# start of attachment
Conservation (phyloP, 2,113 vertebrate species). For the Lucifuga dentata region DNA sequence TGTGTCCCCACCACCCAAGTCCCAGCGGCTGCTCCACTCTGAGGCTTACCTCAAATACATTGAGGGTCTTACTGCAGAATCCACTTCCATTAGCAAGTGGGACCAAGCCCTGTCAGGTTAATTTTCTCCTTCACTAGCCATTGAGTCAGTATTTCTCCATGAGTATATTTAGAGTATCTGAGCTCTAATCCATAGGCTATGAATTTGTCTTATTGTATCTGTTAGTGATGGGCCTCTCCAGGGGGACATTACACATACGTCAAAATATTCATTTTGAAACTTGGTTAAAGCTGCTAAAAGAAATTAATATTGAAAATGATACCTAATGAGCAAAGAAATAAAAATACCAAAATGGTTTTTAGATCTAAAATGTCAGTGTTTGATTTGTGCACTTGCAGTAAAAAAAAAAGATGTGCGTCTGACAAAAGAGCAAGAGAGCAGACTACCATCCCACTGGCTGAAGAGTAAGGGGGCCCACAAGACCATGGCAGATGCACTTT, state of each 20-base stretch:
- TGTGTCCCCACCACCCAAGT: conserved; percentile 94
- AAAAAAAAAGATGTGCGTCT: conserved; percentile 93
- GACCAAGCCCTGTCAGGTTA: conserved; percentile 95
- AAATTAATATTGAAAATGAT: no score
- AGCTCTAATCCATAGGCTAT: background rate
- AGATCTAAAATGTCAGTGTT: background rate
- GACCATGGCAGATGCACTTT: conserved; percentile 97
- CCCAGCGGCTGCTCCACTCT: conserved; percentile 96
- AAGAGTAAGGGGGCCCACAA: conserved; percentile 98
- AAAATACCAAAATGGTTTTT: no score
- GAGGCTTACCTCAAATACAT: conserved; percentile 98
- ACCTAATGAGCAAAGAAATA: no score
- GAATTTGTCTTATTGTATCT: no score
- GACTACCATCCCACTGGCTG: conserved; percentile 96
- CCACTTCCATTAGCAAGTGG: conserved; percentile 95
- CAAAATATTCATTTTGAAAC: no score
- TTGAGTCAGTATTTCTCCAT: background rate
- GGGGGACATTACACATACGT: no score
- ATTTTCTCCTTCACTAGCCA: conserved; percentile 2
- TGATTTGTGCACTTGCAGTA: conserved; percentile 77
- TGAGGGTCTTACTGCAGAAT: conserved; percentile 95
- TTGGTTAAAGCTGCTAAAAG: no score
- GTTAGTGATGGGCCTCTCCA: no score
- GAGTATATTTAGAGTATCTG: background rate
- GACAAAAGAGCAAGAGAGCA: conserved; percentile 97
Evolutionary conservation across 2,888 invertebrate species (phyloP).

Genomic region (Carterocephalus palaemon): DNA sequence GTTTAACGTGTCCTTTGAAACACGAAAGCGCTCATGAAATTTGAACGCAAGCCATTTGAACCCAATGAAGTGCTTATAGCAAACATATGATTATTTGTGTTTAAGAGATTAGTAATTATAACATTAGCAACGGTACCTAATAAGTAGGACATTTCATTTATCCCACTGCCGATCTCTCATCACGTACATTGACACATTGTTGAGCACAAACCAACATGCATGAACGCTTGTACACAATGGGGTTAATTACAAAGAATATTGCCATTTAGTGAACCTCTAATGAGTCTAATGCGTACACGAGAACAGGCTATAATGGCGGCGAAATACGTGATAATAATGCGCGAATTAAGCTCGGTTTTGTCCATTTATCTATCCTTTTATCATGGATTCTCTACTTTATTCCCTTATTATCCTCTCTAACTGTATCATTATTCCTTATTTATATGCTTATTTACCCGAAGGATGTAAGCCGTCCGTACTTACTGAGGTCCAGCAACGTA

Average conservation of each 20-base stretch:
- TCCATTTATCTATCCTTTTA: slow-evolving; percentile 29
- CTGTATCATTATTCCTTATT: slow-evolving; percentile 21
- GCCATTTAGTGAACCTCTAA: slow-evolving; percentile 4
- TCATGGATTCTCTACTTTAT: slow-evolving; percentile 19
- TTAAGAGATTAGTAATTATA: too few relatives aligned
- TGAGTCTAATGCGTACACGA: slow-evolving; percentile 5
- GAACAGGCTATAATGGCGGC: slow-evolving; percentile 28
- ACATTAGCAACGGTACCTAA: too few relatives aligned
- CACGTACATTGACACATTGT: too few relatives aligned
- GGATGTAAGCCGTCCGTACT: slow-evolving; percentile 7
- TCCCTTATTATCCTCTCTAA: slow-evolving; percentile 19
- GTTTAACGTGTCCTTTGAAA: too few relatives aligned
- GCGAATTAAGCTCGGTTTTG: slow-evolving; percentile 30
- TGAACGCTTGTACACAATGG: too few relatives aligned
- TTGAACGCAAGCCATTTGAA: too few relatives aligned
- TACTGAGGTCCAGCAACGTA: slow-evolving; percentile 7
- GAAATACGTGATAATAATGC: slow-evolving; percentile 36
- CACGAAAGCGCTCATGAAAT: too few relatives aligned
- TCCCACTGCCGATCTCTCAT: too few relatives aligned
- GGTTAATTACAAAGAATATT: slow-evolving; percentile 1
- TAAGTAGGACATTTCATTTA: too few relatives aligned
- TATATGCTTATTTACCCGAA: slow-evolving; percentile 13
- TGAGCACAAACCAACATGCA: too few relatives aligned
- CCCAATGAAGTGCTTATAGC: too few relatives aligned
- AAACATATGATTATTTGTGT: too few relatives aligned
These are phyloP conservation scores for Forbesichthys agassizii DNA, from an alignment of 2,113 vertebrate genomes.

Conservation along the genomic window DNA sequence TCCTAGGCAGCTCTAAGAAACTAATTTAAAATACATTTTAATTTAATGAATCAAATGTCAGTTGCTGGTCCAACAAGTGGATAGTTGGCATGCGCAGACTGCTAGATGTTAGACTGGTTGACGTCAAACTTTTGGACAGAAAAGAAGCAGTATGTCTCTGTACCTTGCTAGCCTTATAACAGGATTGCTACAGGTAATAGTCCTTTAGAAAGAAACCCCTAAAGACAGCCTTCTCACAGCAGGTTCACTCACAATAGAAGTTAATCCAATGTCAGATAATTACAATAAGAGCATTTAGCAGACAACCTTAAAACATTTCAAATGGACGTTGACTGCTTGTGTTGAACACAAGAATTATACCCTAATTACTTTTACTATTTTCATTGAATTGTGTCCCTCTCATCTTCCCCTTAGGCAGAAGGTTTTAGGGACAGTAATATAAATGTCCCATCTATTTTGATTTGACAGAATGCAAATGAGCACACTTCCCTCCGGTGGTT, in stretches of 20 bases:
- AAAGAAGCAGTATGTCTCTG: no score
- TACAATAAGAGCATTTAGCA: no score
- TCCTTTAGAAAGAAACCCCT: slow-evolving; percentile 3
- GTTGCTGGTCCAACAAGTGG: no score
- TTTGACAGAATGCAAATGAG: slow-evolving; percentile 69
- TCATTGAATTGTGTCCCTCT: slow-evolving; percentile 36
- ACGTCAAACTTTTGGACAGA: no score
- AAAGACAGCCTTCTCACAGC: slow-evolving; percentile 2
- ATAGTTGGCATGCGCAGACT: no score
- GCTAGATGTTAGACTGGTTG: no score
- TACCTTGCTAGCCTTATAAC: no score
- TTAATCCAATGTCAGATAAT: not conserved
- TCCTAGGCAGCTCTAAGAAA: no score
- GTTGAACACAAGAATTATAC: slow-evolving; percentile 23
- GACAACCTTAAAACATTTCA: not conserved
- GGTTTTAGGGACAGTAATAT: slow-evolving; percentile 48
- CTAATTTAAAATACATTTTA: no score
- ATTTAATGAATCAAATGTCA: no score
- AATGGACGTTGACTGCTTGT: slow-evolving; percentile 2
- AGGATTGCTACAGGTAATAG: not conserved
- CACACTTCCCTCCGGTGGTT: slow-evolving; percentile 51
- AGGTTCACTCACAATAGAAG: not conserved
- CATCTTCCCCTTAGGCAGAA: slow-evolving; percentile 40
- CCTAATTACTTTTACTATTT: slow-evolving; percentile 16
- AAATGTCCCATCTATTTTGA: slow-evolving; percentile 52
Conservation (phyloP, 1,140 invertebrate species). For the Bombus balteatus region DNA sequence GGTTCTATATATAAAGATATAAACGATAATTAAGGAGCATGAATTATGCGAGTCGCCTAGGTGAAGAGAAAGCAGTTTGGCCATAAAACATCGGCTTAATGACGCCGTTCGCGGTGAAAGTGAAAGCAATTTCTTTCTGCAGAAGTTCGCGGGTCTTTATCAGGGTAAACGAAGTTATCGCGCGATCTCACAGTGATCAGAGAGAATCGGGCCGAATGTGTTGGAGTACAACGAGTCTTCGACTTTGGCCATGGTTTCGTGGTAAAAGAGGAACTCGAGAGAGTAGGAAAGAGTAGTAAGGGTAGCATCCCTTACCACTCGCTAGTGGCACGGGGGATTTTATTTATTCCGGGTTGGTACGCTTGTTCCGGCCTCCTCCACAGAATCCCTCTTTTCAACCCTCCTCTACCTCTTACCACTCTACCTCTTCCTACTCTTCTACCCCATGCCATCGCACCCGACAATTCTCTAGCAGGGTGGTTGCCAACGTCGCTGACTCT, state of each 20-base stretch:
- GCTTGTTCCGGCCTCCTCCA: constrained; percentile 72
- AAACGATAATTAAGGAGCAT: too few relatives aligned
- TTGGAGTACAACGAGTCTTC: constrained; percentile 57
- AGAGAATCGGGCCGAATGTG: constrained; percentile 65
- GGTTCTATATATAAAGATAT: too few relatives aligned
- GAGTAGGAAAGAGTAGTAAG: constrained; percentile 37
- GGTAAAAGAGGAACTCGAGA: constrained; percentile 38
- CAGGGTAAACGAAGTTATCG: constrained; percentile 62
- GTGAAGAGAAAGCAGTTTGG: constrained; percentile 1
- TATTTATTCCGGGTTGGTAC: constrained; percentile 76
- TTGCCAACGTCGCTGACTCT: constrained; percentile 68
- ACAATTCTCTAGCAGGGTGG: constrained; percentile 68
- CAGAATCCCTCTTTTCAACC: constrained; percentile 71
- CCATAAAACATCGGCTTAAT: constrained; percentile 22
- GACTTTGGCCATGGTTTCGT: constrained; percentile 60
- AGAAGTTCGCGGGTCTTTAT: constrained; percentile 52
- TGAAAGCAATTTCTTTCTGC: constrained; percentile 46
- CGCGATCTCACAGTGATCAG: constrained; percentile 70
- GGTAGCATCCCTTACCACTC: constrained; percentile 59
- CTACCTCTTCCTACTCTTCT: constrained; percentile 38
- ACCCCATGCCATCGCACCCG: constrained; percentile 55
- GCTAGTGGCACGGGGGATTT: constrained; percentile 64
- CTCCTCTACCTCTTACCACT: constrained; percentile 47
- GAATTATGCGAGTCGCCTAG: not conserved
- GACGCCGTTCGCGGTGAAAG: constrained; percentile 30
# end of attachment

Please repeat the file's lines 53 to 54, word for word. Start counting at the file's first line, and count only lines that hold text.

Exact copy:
- CCCAATGAAGTGCTTATAGC: too few relatives aligned
- AAACATATGATTATTTGTGT: too few relatives aligned